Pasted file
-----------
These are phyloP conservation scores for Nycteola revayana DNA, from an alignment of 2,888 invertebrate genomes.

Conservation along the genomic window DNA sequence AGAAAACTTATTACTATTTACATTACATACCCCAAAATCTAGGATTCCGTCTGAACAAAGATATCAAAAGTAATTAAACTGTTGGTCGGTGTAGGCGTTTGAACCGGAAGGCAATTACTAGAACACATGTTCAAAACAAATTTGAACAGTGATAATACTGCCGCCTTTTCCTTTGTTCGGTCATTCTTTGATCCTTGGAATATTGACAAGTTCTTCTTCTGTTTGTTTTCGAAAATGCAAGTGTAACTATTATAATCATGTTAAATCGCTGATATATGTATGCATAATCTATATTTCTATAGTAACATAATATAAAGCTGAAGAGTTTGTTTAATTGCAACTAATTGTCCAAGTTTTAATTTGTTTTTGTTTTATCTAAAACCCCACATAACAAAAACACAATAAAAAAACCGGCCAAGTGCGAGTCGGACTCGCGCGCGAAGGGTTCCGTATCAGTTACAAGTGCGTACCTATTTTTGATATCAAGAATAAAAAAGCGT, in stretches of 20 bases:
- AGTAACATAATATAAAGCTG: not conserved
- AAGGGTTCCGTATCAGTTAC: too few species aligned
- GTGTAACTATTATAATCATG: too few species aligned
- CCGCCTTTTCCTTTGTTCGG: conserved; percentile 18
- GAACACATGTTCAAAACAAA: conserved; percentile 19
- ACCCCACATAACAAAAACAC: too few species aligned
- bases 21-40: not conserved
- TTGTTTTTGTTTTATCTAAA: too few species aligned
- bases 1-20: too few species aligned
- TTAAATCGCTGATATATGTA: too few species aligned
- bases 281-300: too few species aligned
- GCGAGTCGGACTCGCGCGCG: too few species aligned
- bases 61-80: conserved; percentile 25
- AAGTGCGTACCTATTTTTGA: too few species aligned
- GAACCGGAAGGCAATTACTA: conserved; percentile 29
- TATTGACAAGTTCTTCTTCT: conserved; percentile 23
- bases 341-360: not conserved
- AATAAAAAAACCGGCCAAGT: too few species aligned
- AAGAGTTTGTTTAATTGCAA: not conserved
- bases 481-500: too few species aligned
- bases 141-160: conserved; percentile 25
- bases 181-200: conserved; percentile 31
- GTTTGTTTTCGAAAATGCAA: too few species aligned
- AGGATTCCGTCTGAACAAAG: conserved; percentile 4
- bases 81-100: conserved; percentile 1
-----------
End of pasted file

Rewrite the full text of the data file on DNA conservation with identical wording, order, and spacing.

These are phyloP conservation scores for Nycteola revayana DNA, from an alignment of 2,888 invertebrate genomes.

Conservation along the genomic window DNA sequence AGAAAACTTATTACTATTTACATTACATACCCCAAAATCTAGGATTCCGTCTGAACAAAGATATCAAAAGTAATTAAACTGTTGGTCGGTGTAGGCGTTTGAACCGGAAGGCAATTACTAGAACACATGTTCAAAACAAATTTGAACAGTGATAATACTGCCGCCTTTTCCTTTGTTCGGTCATTCTTTGATCCTTGGAATATTGACAAGTTCTTCTTCTGTTTGTTTTCGAAAATGCAAGTGTAACTATTATAATCATGTTAAATCGCTGATATATGTATGCATAATCTATATTTCTATAGTAACATAATATAAAGCTGAAGAGTTTGTTTAATTGCAACTAATTGTCCAAGTTTTAATTTGTTTTTGTTTTATCTAAAACCCCACATAACAAAAACACAATAAAAAAACCGGCCAAGTGCGAGTCGGACTCGCGCGCGAAGGGTTCCGTATCAGTTACAAGTGCGTACCTATTTTTGATATCAAGAATAAAAAAGCGT, in stretches of 20 bases:
- AGTAACATAATATAAAGCTG: not conserved
- AAGGGTTCCGTATCAGTTAC: too few species aligned
- GTGTAACTATTATAATCATG: too few species aligned
- CCGCCTTTTCCTTTGTTCGG: conserved; percentile 18
- GAACACATGTTCAAAACAAA: conserved; percentile 19
- ACCCCACATAACAAAAACAC: too few species aligned
- bases 21-40: not conserved
- TTGTTTTTGTTTTATCTAAA: too few species aligned
- bases 1-20: too few species aligned
- TTAAATCGCTGATATATGTA: too few species aligned
- bases 281-300: too few species aligned
- GCGAGTCGGACTCGCGCGCG: too few species aligned
- bases 61-80: conserved; percentile 25
- AAGTGCGTACCTATTTTTGA: too few species aligned
- GAACCGGAAGGCAATTACTA: conserved; percentile 29
- TATTGACAAGTTCTTCTTCT: conserved; percentile 23
- bases 341-360: not conserved
- AATAAAAAAACCGGCCAAGT: too few species aligned
- AAGAGTTTGTTTAATTGCAA: not conserved
- bases 481-500: too few species aligned
- bases 141-160: conserved; percentile 25
- bases 181-200: conserved; percentile 31
- GTTTGTTTTCGAAAATGCAA: too few species aligned
- AGGATTCCGTCTGAACAAAG: conserved; percentile 4
- bases 81-100: conserved; percentile 1